Release Date: Jan 12, 2021
Series: Penhallow Dynasty
Heat Level: Warm
Imprint: Avon Books
My first Lisa Berne was unexpected.
Our hero, Anthony Farr is the Duke of Radcliffe, a second son forced to dukedom because of the death of his brother, forced in a marriage by his father, and altogether a man who prefers a quiet country life. His sister is eager to remarry him. While his young son enjoys the carefree at home life Anthony tries to provide.
Enter our heroine, Jane Kent, a young woman chasing after her family history since she has no one left in the world. She arrives on the doorstep of her great-grandmother at Penhallow house and as luck has it is welcomed into the fold. Of course, she meets the Anthony as the households are neighbors in the country.
This book is a slow burn, upon slow burn with Anthony and Jane getting to know each other via Jane’s friendship with Anthony’s son. There’s awkward talks, this stand-offish shyness expressed by both characters and a touch of that stunted communication. This is a low heat, lots of steam kind of story.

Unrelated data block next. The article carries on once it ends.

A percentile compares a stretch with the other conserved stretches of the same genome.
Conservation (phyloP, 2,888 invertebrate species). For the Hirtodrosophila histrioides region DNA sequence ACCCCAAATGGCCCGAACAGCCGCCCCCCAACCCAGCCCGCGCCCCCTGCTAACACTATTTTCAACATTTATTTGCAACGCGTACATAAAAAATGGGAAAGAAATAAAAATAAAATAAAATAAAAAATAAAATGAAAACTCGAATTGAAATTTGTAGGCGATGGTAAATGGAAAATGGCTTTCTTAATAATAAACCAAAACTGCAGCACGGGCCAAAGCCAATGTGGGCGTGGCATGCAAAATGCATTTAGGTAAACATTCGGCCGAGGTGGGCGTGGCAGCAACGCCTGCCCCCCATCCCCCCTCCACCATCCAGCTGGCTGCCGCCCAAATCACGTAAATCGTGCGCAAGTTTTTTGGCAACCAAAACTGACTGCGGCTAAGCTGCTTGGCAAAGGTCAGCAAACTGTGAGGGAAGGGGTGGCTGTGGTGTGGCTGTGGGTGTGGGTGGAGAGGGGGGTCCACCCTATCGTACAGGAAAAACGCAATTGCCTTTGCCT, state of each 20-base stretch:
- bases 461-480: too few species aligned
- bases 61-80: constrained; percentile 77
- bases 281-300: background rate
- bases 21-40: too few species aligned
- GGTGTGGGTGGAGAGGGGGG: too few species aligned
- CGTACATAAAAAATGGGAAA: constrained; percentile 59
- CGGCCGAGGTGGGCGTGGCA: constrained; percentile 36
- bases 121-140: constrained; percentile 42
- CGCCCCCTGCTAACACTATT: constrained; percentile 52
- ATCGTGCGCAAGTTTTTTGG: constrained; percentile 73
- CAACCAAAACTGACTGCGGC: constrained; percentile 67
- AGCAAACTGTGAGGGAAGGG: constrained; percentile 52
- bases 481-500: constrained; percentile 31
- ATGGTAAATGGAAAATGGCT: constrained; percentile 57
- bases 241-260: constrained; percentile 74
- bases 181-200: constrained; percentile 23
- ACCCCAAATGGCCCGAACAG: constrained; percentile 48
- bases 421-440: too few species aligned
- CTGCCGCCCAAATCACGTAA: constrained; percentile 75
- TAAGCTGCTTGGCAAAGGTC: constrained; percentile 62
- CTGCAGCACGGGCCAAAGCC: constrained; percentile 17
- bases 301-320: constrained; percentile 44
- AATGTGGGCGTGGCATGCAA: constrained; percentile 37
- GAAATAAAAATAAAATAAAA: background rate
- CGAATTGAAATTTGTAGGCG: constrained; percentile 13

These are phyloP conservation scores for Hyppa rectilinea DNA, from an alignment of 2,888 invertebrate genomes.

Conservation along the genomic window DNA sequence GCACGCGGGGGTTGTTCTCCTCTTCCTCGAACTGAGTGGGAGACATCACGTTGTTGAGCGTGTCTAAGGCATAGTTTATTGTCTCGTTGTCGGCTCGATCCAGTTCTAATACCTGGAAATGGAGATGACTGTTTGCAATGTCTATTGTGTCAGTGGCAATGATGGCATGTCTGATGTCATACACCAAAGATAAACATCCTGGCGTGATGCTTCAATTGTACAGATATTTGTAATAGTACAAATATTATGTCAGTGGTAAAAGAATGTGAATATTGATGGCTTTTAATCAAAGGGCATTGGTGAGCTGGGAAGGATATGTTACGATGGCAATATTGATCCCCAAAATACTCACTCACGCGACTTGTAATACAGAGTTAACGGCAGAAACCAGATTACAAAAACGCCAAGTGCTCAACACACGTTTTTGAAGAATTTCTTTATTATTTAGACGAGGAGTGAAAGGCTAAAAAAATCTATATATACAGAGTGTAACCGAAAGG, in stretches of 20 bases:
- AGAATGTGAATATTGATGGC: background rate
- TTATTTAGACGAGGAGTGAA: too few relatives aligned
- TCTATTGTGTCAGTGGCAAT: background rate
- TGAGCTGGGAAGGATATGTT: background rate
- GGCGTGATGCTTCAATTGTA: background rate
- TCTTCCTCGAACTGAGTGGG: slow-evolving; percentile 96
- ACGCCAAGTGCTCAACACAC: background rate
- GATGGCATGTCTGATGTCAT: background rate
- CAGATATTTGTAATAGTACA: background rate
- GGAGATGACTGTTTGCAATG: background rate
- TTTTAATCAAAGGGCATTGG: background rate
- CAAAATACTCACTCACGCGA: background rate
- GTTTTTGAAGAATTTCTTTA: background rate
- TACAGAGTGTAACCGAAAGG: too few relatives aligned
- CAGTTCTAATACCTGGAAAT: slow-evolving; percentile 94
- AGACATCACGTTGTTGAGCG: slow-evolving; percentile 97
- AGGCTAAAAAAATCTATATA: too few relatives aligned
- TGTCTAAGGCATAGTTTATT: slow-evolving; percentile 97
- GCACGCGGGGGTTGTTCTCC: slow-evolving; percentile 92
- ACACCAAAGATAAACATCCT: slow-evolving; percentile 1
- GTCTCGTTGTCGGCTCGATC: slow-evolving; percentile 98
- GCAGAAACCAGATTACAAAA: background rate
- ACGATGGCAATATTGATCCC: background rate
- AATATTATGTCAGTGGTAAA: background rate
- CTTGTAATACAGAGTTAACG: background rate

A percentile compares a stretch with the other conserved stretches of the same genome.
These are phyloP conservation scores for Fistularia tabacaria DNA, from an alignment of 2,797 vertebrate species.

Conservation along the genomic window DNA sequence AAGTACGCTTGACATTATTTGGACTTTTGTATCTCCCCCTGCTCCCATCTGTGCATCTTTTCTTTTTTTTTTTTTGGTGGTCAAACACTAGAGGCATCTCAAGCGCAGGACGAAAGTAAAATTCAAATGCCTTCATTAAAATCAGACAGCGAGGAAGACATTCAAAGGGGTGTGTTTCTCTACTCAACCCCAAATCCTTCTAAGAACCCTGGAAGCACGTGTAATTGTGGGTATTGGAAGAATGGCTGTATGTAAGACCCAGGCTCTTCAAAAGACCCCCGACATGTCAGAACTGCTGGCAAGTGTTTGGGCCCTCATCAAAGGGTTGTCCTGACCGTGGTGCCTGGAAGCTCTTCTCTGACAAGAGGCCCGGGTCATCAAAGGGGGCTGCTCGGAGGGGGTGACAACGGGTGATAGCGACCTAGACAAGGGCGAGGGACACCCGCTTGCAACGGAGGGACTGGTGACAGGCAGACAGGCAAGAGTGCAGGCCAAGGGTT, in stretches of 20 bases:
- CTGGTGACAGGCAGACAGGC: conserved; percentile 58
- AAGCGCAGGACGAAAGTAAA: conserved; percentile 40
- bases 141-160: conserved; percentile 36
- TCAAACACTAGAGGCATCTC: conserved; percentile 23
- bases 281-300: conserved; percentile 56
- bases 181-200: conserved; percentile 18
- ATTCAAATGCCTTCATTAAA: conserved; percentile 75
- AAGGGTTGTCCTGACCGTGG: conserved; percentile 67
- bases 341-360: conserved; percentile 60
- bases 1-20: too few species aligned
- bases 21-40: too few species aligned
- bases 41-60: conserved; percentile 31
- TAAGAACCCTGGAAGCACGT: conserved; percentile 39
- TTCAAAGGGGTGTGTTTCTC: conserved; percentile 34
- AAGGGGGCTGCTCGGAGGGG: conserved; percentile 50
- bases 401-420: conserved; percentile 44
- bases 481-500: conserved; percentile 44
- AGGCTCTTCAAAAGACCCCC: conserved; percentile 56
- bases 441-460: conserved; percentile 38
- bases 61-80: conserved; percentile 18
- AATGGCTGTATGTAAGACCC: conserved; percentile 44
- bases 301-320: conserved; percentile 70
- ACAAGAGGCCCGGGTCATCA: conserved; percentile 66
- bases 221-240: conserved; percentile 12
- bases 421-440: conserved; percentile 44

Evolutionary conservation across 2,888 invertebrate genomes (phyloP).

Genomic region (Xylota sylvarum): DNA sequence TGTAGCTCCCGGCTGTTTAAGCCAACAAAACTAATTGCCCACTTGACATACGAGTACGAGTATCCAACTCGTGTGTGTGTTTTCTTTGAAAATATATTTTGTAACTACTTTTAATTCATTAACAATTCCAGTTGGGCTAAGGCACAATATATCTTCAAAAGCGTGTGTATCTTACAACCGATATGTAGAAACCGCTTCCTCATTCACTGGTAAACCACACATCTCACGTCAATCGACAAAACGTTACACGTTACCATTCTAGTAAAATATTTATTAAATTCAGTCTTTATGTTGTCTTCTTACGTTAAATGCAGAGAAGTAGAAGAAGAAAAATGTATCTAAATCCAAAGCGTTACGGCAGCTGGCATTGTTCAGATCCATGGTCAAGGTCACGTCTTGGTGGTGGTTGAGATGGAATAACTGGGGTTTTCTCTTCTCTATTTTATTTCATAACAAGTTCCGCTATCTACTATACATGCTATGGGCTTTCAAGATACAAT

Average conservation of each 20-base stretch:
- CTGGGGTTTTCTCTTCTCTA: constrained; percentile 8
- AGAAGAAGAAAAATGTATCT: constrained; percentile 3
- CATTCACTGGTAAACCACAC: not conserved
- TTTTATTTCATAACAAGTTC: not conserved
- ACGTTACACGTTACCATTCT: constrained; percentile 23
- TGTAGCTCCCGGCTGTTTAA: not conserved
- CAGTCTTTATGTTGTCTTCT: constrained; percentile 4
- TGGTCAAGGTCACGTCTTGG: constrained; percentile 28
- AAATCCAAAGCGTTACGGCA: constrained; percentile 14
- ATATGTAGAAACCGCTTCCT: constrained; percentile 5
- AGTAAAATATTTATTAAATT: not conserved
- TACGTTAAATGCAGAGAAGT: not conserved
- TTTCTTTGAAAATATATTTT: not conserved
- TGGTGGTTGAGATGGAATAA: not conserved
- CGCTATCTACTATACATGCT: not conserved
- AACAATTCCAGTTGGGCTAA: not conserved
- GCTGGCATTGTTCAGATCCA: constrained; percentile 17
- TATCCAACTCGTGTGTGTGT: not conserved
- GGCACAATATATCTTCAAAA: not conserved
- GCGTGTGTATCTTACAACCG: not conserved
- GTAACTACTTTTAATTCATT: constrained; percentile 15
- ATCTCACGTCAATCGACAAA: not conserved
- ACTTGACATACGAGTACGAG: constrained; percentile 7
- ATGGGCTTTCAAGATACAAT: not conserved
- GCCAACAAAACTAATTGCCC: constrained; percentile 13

I found myself loving the character’s their different natures. From Anthony’s deep-seated hatred of being told what to do as well as how everyone dumps on him. I could empathize with Anthony doing the best in regard to his responsibilities and everyone else seeing him as not doing enough. Jane is this mix of street smarts and curiosity that enchanted me. Her learning how to function within society and having this rag to riches type story also made my heart happy.
Why only 3 stars?
The characters don’t talk. Most of the meaningful thoughts that could have been voiced are kept internal. The banter is very banal, which fits the characters but drove me nuts when compared to the pages and pages of info dumping throughout the book. A lot of things are told not showed. In ways the story read as if the author struggled with what to include, and how to make these characters come together in a cohesive way while also building and circling back to a lot of side storylines with secondary characters.
Overall, I was this odd mix of happy and disappointed at the end. I enjoyed the characters and the rich world that Berne created in this country setting. It’s rough because I wanted to love this story so much, and there were elements that hit all the right beats for me. Ultimately the good and the bad kind of cancelled each other out.
For readers who want a low angst, slow burn historical romance away from the glittery drama of The Season and London.